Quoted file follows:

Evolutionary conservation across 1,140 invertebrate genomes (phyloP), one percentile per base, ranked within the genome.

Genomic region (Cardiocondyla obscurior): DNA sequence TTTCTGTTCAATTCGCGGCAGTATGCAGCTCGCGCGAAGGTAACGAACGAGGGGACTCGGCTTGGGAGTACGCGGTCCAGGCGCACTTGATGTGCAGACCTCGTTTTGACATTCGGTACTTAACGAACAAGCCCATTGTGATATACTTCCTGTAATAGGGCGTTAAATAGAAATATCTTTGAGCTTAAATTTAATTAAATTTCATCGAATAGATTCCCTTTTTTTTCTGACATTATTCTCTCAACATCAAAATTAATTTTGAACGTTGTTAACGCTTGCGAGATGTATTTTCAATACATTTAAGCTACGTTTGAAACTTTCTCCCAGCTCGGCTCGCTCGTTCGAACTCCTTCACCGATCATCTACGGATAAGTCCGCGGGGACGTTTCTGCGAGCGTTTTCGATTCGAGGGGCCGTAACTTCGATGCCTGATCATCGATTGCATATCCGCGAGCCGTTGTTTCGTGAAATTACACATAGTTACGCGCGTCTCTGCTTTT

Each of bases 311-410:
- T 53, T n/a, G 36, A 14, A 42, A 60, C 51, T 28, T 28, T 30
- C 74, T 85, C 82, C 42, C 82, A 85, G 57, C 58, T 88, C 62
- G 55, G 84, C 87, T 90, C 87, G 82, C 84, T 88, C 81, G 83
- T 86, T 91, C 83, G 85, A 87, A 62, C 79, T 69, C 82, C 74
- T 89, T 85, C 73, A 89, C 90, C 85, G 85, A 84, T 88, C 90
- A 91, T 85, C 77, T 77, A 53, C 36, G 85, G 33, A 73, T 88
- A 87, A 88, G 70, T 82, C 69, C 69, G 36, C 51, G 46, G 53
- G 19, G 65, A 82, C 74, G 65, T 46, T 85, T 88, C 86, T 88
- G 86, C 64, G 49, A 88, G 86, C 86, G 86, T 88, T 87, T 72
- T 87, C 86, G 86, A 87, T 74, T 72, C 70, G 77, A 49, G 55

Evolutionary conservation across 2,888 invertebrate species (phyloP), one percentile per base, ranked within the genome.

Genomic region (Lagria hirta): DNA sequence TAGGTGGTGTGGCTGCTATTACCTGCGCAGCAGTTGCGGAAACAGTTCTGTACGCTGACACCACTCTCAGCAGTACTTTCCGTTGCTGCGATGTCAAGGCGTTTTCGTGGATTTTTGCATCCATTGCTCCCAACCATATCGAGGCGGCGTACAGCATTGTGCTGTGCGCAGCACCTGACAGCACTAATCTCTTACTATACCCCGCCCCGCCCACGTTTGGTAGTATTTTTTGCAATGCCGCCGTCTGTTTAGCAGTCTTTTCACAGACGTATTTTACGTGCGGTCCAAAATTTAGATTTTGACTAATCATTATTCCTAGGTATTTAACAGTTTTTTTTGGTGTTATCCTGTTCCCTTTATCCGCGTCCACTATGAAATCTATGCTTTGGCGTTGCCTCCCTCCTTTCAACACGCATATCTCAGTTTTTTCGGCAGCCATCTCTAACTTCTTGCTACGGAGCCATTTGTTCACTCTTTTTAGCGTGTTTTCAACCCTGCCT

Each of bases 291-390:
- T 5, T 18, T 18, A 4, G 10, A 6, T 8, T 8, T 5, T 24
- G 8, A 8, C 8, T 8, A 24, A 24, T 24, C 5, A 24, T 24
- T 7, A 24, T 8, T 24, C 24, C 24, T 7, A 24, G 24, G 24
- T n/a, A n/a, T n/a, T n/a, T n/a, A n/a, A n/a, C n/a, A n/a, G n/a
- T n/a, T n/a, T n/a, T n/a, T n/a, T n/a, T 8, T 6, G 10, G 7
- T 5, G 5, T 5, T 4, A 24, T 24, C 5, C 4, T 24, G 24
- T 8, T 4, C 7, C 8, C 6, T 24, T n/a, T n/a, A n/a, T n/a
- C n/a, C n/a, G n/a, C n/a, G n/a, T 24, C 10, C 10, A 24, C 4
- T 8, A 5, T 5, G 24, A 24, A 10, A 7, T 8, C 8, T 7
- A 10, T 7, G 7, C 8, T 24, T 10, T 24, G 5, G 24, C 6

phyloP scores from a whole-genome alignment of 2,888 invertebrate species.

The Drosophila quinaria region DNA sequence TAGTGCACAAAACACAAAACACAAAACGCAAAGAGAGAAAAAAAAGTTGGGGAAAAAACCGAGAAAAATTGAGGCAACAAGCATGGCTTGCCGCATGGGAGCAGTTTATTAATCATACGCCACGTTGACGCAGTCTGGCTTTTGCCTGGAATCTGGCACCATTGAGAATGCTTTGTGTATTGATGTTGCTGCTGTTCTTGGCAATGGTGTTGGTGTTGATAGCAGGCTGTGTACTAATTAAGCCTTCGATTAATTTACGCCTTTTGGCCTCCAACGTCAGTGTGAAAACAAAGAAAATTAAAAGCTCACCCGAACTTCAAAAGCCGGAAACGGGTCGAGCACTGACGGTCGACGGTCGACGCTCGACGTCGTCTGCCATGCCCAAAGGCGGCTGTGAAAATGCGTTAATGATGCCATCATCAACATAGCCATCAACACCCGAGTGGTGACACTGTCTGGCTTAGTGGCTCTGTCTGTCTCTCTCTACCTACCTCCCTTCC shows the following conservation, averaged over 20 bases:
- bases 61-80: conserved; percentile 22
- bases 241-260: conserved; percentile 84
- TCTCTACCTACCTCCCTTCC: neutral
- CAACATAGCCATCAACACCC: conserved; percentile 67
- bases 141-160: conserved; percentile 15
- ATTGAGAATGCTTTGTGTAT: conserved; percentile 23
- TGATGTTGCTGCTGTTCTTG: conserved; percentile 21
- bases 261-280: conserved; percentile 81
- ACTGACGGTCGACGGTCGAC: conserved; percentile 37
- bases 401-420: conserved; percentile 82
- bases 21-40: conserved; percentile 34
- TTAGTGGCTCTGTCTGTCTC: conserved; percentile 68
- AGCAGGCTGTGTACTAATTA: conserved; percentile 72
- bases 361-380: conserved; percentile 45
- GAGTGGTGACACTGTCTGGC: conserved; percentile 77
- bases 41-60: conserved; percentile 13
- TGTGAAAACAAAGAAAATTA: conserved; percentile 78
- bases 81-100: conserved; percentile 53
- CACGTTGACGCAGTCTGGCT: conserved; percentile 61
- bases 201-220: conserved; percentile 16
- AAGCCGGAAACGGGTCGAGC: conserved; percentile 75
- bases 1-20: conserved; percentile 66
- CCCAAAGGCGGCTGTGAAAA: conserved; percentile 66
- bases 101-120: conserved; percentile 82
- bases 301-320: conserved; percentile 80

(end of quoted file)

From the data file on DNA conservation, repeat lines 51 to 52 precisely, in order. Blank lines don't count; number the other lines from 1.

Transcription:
- CCCAAAGGCGGCTGTGAAAA: conserved; percentile 66
- bases 101-120: conserved; percentile 82